A female theatre dresser creates a stir and sparks a revolution in seventeenth century London theatre by playing Desdemona in Othello. But what will become of the male actor she once worked for and eventually replaced?
Based in the 1660's of London's theaters, this film is about the rules of gender roles in theatre production, and means to change them for everyone's benefit. Ned Kynaston is the assumedly gay cross-dressing actor who has been playing female parts in plays for years, particularly Desdemona in Othello, he also has a close relationship with a member of the Royal Court, the Duke of Buckingham. One day however, the rules of only men playing women could change when aspiring actress Maria auditions as Kynaston's praised role, Desdemona, and soon enough, King Charles II decides to make the law that all female roles should be played only by women. Maria becomes a star, while Ned finds himself out of work. But after a while, Ned finds it in his nature to forgive Maria's aspiration, they may even fall in love, and Charles may proclaim women will be played by either gender.Written by
Sexy, smart, romantic...a movie for actors and playwrights
I had heard of the film through tadbloid and celebrity headlines of how Billy Crudup left his seven month pregnant girlfriend, Mary-Louise Parker, for Claire Danes. I wasn't interested in the film, but then my sister got the DVD for her birthday. I saw it for the first time over the week and I have been watching it over and over again. What a beautifully written story about acting, gender, theater, illusion, romance, and discovery of one's own identity. During the Restoration of England under the reign of King Charles II, women were finally given the freedom and right to perform on the stage whereas before the decree it was illegal and obscene for a woman to perform on stage.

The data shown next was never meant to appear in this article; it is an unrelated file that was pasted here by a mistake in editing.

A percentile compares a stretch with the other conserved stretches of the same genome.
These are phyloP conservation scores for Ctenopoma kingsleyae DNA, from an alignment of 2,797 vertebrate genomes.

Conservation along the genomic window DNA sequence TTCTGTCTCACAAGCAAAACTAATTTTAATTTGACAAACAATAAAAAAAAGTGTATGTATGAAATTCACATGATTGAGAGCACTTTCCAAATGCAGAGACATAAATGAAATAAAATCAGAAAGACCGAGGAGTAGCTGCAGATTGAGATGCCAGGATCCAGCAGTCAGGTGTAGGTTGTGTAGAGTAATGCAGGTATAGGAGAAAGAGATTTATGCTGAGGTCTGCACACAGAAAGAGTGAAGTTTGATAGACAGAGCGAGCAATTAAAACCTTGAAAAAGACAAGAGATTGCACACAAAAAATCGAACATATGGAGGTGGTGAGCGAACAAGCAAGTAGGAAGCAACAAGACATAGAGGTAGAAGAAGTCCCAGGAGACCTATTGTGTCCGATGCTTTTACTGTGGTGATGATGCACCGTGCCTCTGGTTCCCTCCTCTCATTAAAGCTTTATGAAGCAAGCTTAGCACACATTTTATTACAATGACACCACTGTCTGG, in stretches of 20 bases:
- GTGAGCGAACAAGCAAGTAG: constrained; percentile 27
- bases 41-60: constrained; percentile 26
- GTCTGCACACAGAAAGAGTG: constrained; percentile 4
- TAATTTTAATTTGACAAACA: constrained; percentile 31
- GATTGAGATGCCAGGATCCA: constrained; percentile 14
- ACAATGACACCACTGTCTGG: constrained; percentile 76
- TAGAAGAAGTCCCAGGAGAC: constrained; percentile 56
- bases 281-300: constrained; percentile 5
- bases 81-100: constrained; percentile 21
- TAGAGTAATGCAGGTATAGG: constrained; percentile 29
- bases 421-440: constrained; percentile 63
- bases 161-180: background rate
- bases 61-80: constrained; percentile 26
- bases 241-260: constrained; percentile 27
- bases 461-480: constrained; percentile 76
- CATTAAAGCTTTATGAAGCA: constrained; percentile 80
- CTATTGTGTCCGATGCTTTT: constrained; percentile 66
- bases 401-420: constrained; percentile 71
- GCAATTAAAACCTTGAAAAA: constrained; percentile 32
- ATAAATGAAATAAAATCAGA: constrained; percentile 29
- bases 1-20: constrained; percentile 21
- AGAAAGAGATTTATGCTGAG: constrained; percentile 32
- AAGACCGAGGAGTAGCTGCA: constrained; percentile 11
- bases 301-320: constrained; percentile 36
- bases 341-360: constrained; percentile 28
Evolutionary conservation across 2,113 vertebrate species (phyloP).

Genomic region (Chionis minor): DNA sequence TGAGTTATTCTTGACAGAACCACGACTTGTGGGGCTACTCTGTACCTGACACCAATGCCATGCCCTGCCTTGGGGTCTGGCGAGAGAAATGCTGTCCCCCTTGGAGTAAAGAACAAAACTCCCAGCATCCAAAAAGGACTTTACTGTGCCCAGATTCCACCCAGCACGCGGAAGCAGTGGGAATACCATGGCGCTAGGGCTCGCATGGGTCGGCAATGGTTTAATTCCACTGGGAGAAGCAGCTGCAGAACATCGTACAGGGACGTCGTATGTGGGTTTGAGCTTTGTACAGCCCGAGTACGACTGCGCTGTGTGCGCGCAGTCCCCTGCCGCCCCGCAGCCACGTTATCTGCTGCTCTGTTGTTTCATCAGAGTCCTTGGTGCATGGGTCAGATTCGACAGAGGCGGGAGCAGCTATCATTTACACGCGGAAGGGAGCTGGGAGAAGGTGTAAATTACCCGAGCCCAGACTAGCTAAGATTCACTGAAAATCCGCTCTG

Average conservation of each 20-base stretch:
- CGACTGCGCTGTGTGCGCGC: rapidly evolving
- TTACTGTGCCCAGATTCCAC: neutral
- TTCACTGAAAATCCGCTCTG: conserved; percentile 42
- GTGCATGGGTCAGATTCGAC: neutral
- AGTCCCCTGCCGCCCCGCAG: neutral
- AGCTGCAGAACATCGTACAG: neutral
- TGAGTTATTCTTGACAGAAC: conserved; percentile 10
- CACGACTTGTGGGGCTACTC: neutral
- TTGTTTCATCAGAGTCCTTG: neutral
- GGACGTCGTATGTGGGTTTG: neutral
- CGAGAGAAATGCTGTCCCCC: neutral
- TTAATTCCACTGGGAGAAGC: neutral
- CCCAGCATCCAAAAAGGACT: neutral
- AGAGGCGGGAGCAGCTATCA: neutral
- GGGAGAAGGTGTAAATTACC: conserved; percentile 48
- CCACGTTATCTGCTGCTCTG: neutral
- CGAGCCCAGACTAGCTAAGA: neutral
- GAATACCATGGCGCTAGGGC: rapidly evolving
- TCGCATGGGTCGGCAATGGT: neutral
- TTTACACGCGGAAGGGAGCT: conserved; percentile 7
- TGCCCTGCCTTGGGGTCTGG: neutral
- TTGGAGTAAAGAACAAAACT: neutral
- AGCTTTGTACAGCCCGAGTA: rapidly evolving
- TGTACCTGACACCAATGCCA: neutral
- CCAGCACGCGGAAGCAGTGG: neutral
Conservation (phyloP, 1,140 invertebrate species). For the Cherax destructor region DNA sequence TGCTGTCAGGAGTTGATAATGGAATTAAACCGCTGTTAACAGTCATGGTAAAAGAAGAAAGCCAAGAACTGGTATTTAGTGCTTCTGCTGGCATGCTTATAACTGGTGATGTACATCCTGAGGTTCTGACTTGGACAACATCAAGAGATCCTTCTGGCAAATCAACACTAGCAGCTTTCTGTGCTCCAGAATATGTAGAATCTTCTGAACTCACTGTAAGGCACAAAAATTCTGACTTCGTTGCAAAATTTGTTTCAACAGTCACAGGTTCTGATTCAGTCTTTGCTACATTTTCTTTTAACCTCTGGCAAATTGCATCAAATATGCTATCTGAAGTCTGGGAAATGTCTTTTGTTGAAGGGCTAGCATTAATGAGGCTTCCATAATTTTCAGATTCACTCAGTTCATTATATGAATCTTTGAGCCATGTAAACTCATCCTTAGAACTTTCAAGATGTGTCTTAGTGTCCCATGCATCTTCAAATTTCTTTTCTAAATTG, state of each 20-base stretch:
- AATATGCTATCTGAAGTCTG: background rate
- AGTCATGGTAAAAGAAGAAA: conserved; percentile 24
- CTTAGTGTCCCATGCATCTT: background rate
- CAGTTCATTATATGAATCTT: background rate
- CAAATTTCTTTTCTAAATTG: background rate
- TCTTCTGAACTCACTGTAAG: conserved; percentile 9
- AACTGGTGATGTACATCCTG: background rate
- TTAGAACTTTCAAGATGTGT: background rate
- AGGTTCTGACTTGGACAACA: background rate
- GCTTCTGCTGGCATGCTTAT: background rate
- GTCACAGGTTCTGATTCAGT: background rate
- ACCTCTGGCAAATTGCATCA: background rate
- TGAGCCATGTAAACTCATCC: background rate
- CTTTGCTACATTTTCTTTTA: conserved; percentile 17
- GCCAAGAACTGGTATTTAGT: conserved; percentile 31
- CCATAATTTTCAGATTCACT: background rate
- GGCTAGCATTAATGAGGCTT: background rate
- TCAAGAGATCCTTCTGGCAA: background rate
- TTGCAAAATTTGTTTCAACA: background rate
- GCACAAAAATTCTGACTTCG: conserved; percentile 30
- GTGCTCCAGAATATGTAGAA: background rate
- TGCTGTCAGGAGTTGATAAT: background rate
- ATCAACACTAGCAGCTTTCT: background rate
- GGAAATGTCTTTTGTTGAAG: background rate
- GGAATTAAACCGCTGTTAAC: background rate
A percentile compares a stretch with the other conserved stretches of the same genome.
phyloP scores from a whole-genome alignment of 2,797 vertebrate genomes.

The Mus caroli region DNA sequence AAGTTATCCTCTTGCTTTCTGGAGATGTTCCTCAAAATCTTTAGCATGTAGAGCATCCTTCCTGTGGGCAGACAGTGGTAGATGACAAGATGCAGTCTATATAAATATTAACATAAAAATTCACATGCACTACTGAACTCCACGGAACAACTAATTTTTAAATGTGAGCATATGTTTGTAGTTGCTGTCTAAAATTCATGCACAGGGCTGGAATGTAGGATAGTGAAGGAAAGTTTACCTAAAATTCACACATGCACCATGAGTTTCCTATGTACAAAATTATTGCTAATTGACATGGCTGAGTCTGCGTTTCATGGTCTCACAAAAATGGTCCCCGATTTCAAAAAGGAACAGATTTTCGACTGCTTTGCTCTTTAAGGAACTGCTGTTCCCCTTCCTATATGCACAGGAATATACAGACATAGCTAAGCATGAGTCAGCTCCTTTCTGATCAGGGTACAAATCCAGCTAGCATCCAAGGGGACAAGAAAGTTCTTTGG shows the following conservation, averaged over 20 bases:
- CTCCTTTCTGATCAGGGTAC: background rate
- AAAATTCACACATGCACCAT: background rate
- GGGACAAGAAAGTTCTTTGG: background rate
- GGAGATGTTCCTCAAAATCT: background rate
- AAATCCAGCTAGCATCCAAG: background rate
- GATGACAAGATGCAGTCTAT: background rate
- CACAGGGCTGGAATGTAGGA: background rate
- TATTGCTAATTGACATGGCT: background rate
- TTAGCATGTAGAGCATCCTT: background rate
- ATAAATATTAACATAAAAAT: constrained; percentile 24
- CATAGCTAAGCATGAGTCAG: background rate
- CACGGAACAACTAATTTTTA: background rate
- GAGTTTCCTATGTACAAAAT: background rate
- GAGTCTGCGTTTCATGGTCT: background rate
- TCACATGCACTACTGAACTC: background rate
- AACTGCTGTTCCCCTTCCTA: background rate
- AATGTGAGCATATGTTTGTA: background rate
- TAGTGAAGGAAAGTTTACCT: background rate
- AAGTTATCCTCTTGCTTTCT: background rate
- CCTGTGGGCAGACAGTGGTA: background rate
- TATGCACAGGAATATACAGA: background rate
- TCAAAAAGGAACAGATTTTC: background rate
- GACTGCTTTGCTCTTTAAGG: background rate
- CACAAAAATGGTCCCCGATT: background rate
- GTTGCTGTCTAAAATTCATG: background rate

Ned Kynaston (Billy Crudup) is the greatest actor and the most beautiful "woman" of the English stage. He played several women's part and his most famous is the role of Desdemona in William Shakespeare's Othello. He is studied, admired, loved, and envied by his dress keeper, Maria (Claire Danes). She watches from the wings and longs to act and she does so behind Kynaston's back and in low pubs before a royal official, the Duke of Buckingham (Ben Chaplin). Then the chain of events unfold as Maria is introduced to Charles II (Rupert Everett) and his mistress Nell Gwyn (Zoe Tapper) who then declares that women will be given the freedom to perform in theater.
As Maria's fame rises and women are playing more and more of the female roles, Ned Kynaston (the last of his kind of actors) is casted aside. As an actor and as man, Kynaston had learned to suppress all masculinity in order to gain the grace and beauty of a woman. He knows only how to portray women and he is lost in learning to play male roles. But then again Maria is unable to play the role of Desdemona as a real woman. Both Kynaston and Maria fall in love and into passion as they learn from each other their own sexual identities and to channel their femininity and masculinity.
I fell in love with the film's story and with the performances of Billy Crudup and Claire Danes. As Kynaston, Crudup reveals vulnerability and strength as a man who discovers himself as a man (and a very hot one at that) through the role and eyes of being a woman. As Maria, Danes is beautiful and real: those tears are real! She can cry on cue and with the heartbreak of a real woman in love and envious of the man she loves. Maria is a strong, forthcoming, and in way a modern actress ahead of her time. She is not an "Eve" from All About Eve, she is a Viola Delesop from Shakespeare In Love, but real. The love scene between Danes and Crudup is sexy, tender, and passionate showing that explicit sex and nudity is not always necessary. They look into each other's sides and truly learn from each other as man and woman.
This is a highly recommended film for those who love acting, period pieces, or just if you want to see a really good film, "Stage Beauty" is very much the film to watch.
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